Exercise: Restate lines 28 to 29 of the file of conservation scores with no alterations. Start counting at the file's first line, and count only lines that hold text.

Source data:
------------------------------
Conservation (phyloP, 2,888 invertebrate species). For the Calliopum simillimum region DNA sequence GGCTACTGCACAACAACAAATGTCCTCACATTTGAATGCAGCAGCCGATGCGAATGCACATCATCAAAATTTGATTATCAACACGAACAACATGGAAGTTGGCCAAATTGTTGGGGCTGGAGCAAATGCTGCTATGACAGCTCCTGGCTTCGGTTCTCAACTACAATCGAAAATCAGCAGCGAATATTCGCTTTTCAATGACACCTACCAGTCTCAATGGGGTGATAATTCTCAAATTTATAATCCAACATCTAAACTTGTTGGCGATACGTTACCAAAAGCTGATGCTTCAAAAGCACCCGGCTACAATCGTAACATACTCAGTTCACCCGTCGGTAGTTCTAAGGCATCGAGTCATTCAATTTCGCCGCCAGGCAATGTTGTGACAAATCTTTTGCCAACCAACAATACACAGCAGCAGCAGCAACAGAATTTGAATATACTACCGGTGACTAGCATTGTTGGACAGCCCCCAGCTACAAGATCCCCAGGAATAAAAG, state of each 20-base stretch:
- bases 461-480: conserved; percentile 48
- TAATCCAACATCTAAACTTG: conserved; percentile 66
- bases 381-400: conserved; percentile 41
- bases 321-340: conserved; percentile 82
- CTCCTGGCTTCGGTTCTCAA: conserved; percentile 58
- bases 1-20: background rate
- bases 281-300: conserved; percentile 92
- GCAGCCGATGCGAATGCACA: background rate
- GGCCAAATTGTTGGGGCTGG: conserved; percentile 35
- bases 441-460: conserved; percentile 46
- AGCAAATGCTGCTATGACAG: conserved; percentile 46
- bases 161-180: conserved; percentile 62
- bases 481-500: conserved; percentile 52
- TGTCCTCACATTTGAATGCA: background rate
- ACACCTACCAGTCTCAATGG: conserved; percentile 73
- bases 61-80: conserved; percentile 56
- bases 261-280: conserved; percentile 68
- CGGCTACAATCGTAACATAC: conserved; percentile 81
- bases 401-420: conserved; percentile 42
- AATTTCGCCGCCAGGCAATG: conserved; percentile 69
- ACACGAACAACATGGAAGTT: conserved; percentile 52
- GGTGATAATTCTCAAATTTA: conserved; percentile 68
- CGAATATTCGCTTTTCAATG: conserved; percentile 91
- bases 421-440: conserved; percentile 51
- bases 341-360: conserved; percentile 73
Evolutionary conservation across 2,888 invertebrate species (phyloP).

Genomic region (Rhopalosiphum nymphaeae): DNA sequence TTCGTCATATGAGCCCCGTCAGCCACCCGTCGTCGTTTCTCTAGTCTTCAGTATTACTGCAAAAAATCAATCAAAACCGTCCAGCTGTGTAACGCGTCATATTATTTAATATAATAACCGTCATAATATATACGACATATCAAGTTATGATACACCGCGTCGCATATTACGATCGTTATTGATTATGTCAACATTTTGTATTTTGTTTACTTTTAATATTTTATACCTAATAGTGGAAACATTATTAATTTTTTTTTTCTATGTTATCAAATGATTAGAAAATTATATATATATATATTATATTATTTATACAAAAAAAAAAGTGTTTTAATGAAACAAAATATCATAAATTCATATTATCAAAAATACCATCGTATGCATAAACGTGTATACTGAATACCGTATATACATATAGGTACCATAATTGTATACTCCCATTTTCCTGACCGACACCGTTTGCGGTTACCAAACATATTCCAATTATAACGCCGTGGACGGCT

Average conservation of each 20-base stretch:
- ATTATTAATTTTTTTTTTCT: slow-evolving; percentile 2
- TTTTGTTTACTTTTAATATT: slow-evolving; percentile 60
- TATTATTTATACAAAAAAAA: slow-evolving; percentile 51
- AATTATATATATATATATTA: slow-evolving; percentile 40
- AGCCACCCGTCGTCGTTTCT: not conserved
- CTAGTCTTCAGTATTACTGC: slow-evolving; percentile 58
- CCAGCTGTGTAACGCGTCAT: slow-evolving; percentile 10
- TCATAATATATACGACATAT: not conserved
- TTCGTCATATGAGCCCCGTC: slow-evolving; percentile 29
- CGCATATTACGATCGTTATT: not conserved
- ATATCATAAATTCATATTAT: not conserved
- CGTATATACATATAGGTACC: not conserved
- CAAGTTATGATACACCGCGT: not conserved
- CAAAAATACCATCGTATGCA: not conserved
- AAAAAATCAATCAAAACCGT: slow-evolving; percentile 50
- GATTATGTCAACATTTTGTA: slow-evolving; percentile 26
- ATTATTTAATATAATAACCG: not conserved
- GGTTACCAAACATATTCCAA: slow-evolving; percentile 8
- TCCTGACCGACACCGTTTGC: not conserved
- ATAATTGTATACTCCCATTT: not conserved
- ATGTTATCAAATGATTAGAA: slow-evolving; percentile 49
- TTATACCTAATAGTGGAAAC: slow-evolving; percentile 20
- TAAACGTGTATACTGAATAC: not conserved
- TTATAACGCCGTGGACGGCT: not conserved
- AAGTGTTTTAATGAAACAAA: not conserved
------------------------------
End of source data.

Genomic region (Rhopalosiphum nymphaeae): DNA sequence TTCGTCATATGAGCCCCGTCAGCCACCCGTCGTCGTTTCTCTAGTCTTCAGTATTACTGCAAAAAATCAATCAAAACCGTCCAGCTGTGTAACGCGTCATATTATTTAATATAATAACCGTCATAATATATACGACATATCAAGTTATGATACACCGCGTCGCATATTACGATCGTTATTGATTATGTCAACATTTTGTATTTTGTTTACTTTTAATATTTTATACCTAATAGTGGAAACATTATTAATTTTTTTTTTCTATGTTATCAAATGATTAGAAAATTATATATATATATATTATATTATTTATACAAAAAAAAAAGTGTTTTAATGAAACAAAATATCATAAATTCATATTATCAAAAATACCATCGTATGCATAAACGTGTATACTGAATACCGTATATACATATAGGTACCATAATTGTATACTCCCATTTTCCTGACCGACACCGTTTGCGGTTACCAAACATATTCCAATTATAACGCCGTGGACGGCT

Average conservation of each 20-base stretch: